Now take the nut off and then this washer that has the locking tab on it, comes off, and then I can pop this out and you see that there's another washer here. Pop up some more and outer bearing comes right out. There's quite a bit of grease in there. Now I can just take my tire, lift it up, and pull the whole thing right off. What you want to look for on the spindle, as you can see, this is the most shiny part, that's kind of where the outer bearing rest on it. Make sure there's not too much difference in ... make sure there's not a groove worn there or a groove worn back here. It looks like this is okay, basically looks like this is not the highest quality spindle ever made but it's okay. New set of bearings will fix it up well.

This here is the grease seal. This is a seal extractor, and I'm going to put this towel in there. I was unable to locate these seals, so I need to try and get this out damaging as little as possible. I pull the seal out, just use a little hammer, and kind of flatten that back out. It should be okay. Once that seal is out, and this is the inner bearing assembly, it comes right out. This here is the bearing race, this is the surface that the bearing runs on, and you can see, there are uneven marks on it. If this has marks on it, they should be nice and even and straight.

You could see that probably the rollers have stuck in spots, and they've just made all kinds of uneven marks, so we'll have to drive that race out and put a new one in. We'll do the same for the outside one. Now we want to drive the bearing races out. I'm looking down from the backside in, and what you want is a large treated metal tool or some type of driving tool. This is actually a bearing race install and removal tool.

Right here, it's going to be hard to film one of these. Let's see if I can get it from the other side. Right here is the back side of my race. I'm going to take the tool, put it down in right against the back side. Put that in and use a hammer. Get one side of the race and go to the other side. Go to the bottom or top, and, eventually, it will start moving. I drove it down and out and that old race out. Now, flip the tire over, and go from the top side, and do the same thing for the rear race. Here, we're just going to speed up as I drive that rear race out. There's my other race out.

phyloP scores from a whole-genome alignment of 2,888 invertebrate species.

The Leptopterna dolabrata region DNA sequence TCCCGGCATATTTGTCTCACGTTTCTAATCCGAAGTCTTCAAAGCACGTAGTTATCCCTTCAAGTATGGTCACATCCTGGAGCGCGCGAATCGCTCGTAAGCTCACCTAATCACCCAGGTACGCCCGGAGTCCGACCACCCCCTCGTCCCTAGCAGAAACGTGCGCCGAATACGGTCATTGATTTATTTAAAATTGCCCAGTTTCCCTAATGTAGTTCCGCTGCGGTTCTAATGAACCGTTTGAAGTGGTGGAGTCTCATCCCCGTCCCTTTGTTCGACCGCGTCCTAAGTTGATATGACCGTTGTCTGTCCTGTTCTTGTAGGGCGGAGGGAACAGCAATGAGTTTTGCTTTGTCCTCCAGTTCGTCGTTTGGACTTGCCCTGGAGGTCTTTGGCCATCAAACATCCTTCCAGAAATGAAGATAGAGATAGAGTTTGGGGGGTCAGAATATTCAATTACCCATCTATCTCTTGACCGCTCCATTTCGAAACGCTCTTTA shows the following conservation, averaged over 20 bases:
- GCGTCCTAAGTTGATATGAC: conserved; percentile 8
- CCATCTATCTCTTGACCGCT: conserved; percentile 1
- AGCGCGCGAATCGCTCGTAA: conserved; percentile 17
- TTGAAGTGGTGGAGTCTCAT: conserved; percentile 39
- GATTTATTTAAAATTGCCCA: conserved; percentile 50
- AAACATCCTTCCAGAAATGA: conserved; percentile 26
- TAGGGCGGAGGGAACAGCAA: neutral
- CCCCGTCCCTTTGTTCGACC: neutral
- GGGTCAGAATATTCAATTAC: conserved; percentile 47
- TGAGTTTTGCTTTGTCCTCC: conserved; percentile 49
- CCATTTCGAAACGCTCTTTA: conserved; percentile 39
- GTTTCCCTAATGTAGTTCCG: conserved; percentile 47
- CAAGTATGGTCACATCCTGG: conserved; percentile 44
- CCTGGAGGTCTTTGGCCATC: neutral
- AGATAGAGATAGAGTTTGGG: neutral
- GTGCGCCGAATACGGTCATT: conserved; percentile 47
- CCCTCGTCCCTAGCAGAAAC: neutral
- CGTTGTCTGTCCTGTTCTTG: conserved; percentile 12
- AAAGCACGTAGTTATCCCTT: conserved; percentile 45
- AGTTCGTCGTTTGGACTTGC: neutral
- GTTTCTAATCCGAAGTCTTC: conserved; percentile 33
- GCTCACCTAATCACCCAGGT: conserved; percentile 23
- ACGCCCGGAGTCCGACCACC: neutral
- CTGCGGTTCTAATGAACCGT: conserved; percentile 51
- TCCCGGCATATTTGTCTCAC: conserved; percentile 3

Now, you can see, we're in the garage, nice and clean. We cleaned out the inside of the hub. Make sure there's no dirt inside there, and we're going to take our new bearing race. This is the outer one, and we're going to put it into place. You'll need some tools, some large metal tools that you can use to put on. I'm going to start hitting it with this that I drive it in nice and straight. Now the race is even with the hub, it needs to go down further. You need this race placing tool, they're really not something everybody has. That outer race is now in, nice and smooth. Let's move this tire over.

Next, you want to do the inner race. Again, make sure everything nice and clean. Let's start it in, and I have here is my old bearing race so I'm going to put it right on top. You need to make sure it goes all the way in there. It's all in now. Now I have to carefully, since I use my old one, put it in very carefully and just pull over See that in there? See that old one? Just put my tool on there enough. Be very careful not to scratch your new race. That's good.